On the other hand, and adding to the complexity, the Fed has indicated it will not tighten the funds rate before seeing prolonged labor market improvement resulting in broad wage gains, particularly at the lower end of the income spectrum. In the past, the S&P 500 P/E multiple has typically expanded during periods of falling inflation and interest rates.
For the record, Goldman's economists forecast the yield curve will steepen in 2021 and 2022, with the funds rate unchanged while the 10-year yield rises from 1.6% today to 1.9% and 2.1% at year-end 2021 and 2022.
Here Kostin makes another valiant attempt to ease worries about runaway inflation, claiming that although inflation is generally a negative impulse for valuation multiples, "recent popular investor focus on earnings yield less the inflation rate is misplaced" and here's why:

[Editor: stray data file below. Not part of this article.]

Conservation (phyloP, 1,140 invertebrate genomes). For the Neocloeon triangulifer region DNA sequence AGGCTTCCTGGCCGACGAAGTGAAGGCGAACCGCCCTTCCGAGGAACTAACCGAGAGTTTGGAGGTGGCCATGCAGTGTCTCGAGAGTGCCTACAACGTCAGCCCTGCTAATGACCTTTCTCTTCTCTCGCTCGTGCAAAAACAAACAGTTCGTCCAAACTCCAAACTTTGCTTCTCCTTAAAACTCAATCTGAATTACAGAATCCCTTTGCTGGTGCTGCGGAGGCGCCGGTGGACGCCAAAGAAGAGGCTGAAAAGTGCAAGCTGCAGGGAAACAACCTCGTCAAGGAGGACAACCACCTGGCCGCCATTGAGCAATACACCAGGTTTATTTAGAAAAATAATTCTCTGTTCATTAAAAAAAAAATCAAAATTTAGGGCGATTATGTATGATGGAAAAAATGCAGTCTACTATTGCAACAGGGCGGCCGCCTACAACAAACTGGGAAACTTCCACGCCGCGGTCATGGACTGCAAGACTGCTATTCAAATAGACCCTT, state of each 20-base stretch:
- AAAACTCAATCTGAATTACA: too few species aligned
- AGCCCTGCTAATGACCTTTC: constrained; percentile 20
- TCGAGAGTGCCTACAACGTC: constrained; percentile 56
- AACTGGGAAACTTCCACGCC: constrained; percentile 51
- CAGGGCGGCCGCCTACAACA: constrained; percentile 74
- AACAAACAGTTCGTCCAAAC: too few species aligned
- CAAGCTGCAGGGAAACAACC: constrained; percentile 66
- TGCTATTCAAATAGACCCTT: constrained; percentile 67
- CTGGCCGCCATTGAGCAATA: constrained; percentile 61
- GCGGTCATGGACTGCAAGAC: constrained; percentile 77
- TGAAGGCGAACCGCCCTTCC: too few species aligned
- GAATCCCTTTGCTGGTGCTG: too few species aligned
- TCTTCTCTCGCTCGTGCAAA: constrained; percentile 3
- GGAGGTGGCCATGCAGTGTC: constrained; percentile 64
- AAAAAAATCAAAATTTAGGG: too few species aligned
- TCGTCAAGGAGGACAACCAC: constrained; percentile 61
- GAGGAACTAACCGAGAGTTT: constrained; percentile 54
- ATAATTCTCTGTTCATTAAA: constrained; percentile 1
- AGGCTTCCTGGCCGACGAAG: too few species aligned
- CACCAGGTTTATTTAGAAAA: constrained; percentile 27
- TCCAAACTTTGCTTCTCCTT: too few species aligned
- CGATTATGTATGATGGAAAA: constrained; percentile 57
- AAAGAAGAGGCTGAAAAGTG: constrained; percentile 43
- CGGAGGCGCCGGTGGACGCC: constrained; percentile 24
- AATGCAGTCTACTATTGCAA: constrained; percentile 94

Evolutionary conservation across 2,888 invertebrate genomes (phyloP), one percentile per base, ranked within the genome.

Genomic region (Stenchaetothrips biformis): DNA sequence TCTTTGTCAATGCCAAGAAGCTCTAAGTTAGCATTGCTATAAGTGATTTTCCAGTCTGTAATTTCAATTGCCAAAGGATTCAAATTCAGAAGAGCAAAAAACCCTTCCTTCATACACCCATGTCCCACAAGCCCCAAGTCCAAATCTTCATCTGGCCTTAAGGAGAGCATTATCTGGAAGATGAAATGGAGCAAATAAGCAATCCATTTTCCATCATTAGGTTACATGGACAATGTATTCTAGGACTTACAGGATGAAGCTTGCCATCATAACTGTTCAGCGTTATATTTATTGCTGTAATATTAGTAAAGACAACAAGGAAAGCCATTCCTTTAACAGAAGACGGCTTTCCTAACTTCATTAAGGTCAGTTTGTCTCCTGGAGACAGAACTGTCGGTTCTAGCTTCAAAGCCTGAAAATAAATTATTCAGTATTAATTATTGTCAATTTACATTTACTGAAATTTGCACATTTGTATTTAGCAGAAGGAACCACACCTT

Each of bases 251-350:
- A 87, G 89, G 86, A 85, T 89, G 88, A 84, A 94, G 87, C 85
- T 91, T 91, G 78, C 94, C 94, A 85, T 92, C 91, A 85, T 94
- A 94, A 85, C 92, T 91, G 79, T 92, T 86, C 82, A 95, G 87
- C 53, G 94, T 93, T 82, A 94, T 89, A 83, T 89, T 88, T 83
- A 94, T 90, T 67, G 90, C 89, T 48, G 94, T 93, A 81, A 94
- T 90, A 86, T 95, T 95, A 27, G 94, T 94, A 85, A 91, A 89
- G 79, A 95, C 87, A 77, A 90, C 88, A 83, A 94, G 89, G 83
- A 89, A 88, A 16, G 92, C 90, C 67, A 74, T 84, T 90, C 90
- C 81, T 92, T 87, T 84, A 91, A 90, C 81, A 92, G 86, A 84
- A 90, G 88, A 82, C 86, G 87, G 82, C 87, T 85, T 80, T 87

Investors concerned by this metric note that it has fallen to its lowest point since the peak of the Tech Bubble in 2000 and suggests the return from owning equities is erased by inflation. We disagree with this interpretation. First, equity earnings and the prices tied to them are nominal and typically rise with inflation. Second, even inflation hawks agree that the most recent prints are biased by base effects and reopening dynamics. In contrast to the gap between the earnings yield and inflation, the EPS yield gap versus the 10-year US Treasury yield, which is commonly used as a proxy for equity risk premium, actually remains above its long-term average. See Exhibit 1.